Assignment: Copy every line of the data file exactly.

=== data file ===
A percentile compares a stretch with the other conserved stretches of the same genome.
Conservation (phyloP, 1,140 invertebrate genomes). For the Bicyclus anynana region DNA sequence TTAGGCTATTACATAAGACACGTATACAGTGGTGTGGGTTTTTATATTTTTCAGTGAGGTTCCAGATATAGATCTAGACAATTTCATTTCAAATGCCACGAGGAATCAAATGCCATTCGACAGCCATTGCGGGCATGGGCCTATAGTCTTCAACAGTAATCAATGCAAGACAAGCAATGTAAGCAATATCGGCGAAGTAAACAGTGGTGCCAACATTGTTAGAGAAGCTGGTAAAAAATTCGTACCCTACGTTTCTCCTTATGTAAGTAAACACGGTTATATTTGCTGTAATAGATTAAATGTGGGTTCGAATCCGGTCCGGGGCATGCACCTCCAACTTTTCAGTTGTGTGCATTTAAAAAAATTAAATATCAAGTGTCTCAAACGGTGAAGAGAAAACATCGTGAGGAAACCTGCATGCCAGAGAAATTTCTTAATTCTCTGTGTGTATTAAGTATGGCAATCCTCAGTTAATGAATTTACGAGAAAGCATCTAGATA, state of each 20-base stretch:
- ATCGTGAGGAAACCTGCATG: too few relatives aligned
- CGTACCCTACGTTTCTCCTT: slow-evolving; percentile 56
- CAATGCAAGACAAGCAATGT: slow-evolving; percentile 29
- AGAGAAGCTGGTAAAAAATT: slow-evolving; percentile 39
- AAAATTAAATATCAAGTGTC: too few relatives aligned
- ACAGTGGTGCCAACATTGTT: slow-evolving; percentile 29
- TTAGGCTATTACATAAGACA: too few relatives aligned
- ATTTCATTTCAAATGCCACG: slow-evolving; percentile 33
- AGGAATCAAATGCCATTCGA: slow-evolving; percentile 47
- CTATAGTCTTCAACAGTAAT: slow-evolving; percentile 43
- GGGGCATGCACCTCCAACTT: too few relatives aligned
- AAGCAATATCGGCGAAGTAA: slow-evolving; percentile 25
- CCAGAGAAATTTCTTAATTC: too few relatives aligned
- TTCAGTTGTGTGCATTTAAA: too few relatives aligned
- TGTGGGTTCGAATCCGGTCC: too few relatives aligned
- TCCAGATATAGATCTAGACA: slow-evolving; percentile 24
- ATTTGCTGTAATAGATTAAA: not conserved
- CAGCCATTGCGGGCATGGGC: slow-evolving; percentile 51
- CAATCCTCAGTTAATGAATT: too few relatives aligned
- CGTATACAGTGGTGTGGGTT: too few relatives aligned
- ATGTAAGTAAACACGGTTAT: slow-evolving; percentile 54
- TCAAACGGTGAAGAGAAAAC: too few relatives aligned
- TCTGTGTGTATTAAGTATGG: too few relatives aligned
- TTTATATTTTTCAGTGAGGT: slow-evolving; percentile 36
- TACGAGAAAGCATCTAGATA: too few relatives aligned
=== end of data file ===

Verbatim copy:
A percentile compares a stretch with the other conserved stretches of the same genome.
Conservation (phyloP, 1,140 invertebrate genomes). For the Bicyclus anynana region DNA sequence TTAGGCTATTACATAAGACACGTATACAGTGGTGTGGGTTTTTATATTTTTCAGTGAGGTTCCAGATATAGATCTAGACAATTTCATTTCAAATGCCACGAGGAATCAAATGCCATTCGACAGCCATTGCGGGCATGGGCCTATAGTCTTCAACAGTAATCAATGCAAGACAAGCAATGTAAGCAATATCGGCGAAGTAAACAGTGGTGCCAACATTGTTAGAGAAGCTGGTAAAAAATTCGTACCCTACGTTTCTCCTTATGTAAGTAAACACGGTTATATTTGCTGTAATAGATTAAATGTGGGTTCGAATCCGGTCCGGGGCATGCACCTCCAACTTTTCAGTTGTGTGCATTTAAAAAAATTAAATATCAAGTGTCTCAAACGGTGAAGAGAAAACATCGTGAGGAAACCTGCATGCCAGAGAAATTTCTTAATTCTCTGTGTGTATTAAGTATGGCAATCCTCAGTTAATGAATTTACGAGAAAGCATCTAGATA, state of each 20-base stretch:
- ATCGTGAGGAAACCTGCATG: too few relatives aligned
- CGTACCCTACGTTTCTCCTT: slow-evolving; percentile 56
- CAATGCAAGACAAGCAATGT: slow-evolving; percentile 29
- AGAGAAGCTGGTAAAAAATT: slow-evolving; percentile 39
- AAAATTAAATATCAAGTGTC: too few relatives aligned
- ACAGTGGTGCCAACATTGTT: slow-evolving; percentile 29
- TTAGGCTATTACATAAGACA: too few relatives aligned
- ATTTCATTTCAAATGCCACG: slow-evolving; percentile 33
- AGGAATCAAATGCCATTCGA: slow-evolving; percentile 47
- CTATAGTCTTCAACAGTAAT: slow-evolving; percentile 43
- GGGGCATGCACCTCCAACTT: too few relatives aligned
- AAGCAATATCGGCGAAGTAA: slow-evolving; percentile 25
- CCAGAGAAATTTCTTAATTC: too few relatives aligned
- TTCAGTTGTGTGCATTTAAA: too few relatives aligned
- TGTGGGTTCGAATCCGGTCC: too few relatives aligned
- TCCAGATATAGATCTAGACA: slow-evolving; percentile 24
- ATTTGCTGTAATAGATTAAA: not conserved
- CAGCCATTGCGGGCATGGGC: slow-evolving; percentile 51
- CAATCCTCAGTTAATGAATT: too few relatives aligned
- CGTATACAGTGGTGTGGGTT: too few relatives aligned
- ATGTAAGTAAACACGGTTAT: slow-evolving; percentile 54
- TCAAACGGTGAAGAGAAAAC: too few relatives aligned
- TCTGTGTGTATTAAGTATGG: too few relatives aligned
- TTTATATTTTTCAGTGAGGT: slow-evolving; percentile 36
- TACGAGAAAGCATCTAGATA: too few relatives aligned